As a concierge at a luxury residential building in central London, it’s important for me to be at my place of work to do my job – which largely entails answering the door and receiving packages.
When the UK lockdown was announced in March, my employer sent me home to watch CCTV footage of an empty building from the comfort of my bedroom. I was happy to take a break from the centre of London, a place I’d come to detest for its chain restaurants, lack of decent pubs and endless crowds of people.
Unfortunately, my WFH bliss came to an abrupt end at the start of June. A freak accident involving a sprinkler caused a huge flood in the building where I work, and it was decided that someone (me) needed to be at the premises again. I wasn’t pleased about having to return, but despite how little I wanted to be there, seeing the ghost town that central London had become was oddly thrilling. Nothing seemed to be open except the supermarkets and a lone Pret a Manger, where the sandwich offerings had dwindled to a rather sad display. There was almost no traffic on the Strand.
I was also surprised by how many people came into the residential building – not the residents, who had by and large fled the country – but people carrying out work in the flats, including electricians, builders and decorators. While office staff who can work from home have been debating whether or not they’ll miss their daily commutes, another type of central London worker – those responsible for the maintenance, repair, renovation and management of the buildings used by office workers, tourists and shoppers – have followed the government’s recently abandoned directive to get “back to work” since the summer.
Ewa Roznowska works as a receptionist in The Adelphi, a huge art deco building just off the Strand that houses the Conde Nast, The Economist and Spotify offices. She was put on furlough in March, and came back to work at the beginning of September, just as the government began encouraging offices to reopen.
“[Coming back to work] was weird, I mean, as you can see, it’s empty,” she says, gesturing to the reception. “Before lockdown, I used to come in at 7.30 in the morning, and it was already busy. We had a queue in the reception from 8AM: guests, visitors, employees. That queue would last until 11.30AM.”
I’ve found coming in to work at an almost empty building a bit lonely and sometimes, it feels downright absurd. I expected others to feel similarly, but Roznowska says that she is happy to be back at work, even if it is much quieter. “Now, we just have a handful of visitors each day,” she says.
Scot Hardie, a sole trader who runs his own decorating business, tells me that he loved being in central London when it was empty. The majority of his work takes place in homes around here, and he resumed working in mid-May after nine weeks off. “It was brilliant,” he says, when I ask what it was like coming back. “It was eerily beautiful. There was no one else. I love it, because I’ve never seen London like that.”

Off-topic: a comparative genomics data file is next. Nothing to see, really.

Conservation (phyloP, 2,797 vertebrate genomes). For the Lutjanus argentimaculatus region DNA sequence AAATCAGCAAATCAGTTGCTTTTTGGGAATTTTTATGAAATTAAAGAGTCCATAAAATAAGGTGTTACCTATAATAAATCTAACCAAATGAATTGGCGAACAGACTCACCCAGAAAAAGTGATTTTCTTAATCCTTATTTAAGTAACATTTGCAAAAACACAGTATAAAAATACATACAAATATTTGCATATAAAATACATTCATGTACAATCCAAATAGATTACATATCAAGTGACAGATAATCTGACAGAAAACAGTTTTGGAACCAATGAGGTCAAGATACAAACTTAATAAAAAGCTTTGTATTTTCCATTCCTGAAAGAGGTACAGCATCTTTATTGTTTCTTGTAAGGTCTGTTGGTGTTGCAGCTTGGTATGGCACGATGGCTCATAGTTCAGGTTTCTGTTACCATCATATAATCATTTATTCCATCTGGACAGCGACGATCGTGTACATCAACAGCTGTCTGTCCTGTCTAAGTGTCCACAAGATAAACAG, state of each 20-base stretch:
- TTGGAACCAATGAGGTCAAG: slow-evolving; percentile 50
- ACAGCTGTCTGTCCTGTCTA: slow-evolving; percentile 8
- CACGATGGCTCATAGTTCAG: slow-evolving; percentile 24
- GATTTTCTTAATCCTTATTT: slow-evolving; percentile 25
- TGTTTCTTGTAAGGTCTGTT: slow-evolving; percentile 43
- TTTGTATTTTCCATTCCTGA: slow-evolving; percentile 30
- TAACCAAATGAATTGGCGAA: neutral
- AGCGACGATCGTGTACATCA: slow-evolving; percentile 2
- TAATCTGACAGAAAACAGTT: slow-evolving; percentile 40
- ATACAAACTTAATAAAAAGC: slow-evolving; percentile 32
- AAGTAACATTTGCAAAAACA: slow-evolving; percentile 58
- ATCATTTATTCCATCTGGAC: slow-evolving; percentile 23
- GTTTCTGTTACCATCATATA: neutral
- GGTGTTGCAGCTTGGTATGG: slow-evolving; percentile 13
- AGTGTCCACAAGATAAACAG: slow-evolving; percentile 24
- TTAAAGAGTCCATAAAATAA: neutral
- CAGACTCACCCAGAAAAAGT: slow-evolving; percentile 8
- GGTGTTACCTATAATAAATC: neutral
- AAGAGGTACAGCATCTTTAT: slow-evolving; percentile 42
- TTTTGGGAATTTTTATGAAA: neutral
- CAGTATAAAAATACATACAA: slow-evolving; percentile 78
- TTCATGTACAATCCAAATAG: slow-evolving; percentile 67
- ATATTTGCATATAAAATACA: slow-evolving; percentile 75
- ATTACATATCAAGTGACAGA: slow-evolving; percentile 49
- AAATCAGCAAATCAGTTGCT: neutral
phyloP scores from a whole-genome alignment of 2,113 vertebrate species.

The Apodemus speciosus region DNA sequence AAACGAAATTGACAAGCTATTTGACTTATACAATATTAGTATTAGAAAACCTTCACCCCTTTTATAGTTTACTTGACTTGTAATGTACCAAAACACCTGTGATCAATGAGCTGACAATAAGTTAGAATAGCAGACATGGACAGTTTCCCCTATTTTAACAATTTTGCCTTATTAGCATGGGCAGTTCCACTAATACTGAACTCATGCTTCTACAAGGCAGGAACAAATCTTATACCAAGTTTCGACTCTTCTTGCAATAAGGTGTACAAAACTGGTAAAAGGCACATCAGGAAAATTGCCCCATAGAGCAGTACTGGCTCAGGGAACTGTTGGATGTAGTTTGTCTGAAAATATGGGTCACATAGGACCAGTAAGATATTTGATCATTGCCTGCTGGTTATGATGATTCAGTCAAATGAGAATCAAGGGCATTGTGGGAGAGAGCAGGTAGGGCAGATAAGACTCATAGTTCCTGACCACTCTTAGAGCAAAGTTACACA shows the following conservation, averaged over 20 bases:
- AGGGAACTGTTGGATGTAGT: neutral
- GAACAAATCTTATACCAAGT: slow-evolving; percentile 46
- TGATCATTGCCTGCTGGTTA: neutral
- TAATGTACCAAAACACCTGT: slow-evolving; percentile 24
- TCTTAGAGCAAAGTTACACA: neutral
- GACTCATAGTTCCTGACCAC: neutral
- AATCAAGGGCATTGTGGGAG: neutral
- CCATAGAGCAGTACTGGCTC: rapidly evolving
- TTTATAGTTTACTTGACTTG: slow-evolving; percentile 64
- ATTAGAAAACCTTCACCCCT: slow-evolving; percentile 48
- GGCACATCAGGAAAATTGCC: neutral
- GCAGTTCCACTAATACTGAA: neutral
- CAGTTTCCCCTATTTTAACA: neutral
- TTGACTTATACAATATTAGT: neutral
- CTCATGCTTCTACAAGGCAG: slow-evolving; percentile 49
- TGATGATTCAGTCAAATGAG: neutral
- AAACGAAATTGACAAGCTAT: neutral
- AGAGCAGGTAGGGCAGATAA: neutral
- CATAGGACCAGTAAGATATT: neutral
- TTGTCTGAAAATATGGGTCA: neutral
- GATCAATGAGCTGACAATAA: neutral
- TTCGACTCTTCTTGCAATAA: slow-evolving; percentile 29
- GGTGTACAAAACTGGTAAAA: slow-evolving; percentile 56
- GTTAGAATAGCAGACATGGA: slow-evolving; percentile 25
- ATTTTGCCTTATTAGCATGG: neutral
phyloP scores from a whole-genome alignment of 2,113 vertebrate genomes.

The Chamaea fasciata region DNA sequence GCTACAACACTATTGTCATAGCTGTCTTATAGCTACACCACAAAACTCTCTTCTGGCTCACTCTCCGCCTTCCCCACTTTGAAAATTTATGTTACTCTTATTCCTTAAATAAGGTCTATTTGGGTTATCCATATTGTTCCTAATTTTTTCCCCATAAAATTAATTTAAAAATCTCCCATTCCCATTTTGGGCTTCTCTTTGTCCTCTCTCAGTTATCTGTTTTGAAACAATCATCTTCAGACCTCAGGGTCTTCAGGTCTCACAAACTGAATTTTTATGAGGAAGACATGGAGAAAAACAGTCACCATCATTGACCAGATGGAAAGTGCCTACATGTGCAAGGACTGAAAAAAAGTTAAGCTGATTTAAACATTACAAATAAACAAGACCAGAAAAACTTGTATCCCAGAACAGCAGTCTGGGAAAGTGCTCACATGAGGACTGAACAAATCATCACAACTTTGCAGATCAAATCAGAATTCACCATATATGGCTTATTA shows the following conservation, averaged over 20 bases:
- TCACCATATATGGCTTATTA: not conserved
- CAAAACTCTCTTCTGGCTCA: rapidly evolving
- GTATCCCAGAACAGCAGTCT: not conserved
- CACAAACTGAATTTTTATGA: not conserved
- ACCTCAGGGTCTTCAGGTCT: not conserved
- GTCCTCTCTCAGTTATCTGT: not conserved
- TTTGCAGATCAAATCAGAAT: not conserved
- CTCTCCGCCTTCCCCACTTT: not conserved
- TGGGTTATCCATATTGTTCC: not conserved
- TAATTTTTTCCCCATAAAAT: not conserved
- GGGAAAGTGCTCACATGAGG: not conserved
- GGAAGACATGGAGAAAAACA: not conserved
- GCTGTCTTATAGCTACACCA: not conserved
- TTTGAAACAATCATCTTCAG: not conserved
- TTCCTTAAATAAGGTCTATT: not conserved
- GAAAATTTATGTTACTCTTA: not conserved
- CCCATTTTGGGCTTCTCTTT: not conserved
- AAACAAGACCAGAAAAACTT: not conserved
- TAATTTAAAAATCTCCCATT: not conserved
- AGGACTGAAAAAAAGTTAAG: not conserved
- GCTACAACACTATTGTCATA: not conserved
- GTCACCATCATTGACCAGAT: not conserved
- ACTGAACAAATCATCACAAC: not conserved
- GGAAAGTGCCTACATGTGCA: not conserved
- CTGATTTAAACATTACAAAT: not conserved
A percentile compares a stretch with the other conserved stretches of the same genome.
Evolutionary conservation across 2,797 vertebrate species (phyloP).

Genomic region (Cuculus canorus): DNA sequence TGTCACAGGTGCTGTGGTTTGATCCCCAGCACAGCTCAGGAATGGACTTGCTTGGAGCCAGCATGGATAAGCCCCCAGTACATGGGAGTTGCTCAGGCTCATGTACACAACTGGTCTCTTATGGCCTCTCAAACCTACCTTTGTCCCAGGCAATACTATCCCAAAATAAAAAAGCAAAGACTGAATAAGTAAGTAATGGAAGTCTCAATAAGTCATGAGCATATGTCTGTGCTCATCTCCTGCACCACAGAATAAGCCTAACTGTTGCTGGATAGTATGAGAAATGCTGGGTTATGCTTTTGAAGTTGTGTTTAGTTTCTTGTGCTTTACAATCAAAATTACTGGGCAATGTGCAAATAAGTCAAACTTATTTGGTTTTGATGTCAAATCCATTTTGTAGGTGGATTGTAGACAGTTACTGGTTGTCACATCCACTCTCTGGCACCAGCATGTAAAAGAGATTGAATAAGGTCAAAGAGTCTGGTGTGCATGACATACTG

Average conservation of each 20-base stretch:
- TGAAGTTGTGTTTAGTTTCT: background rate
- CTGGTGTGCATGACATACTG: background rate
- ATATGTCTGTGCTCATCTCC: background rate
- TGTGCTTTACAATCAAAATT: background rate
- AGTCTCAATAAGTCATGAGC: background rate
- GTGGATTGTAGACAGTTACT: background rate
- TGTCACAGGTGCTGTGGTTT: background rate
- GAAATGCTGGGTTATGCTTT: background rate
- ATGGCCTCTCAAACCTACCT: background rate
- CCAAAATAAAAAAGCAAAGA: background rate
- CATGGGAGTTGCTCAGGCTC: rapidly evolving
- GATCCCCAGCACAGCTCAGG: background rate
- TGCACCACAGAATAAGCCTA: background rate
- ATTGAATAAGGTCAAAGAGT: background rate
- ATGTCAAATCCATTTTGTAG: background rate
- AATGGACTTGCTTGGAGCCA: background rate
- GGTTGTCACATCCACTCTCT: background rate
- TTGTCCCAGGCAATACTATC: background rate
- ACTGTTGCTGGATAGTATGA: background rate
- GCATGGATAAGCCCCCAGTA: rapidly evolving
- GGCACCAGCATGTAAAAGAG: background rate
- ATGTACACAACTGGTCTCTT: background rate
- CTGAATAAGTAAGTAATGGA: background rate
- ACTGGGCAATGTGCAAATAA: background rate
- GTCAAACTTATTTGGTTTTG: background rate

Some people have found their jobs easier to do with less people here. Eddie Colston, a lift engineer working for Express Lift Co, says it’s been nice not having regular office staff around. He has been back at work since mid-July, covering buildings including Gray’s Inn and Le Cordon Bleu cooking school, as well as some smaller offices that house solicitors and accountancy firms.
“It’s relaxing,” he says. There haven’t been as many people trying to use the lifts while he works, and because a lot of the lifts now have a one-person only rule, there haven’t been as many breakdowns. “It’s not as hectic at the moment.”
Similarly, Ted*, a heating, ventilation and air conditioning engineer, has found his job easier to do with less people getting in the way. He says that he’d been off for about two or three weeks, before coming back to work in mid-April. “Normally, if I’m doing a survey [of a building], I have to either work around office workers or do it out of hours,” he explains. “If you’re surveying, sometimes you need to take ceiling tiles out, and you don’t want them falling on anyone.”
Hardie also enjoys the lack of crowds. “The problem with London is it’s gotten so overpopulated in the last ten, 15 years,” he says.
The desertification of central London over lockdown has made being here at least a little more pleasant for the people whose work necessitates being onsite. But, it’s a catch-22: while it’s been nice having less people in the way – whether on the commute, or in the buildings themselves – I’m aware that I, and all the people I talked to, rely on the spaces we’re working in being used regularly for our jobs to exist.
That seems unlikely to happen anytime soon, though. With COVID-19 infection rates rising rapidly throughout September, the government is again encouraging people to work from home if they can. It’s hard to say how central London will fare if there’s another lockdown, but this may be an opportunity to reimagine what purpose the capital’s centre should serve – and what will occupy the space when this is all over.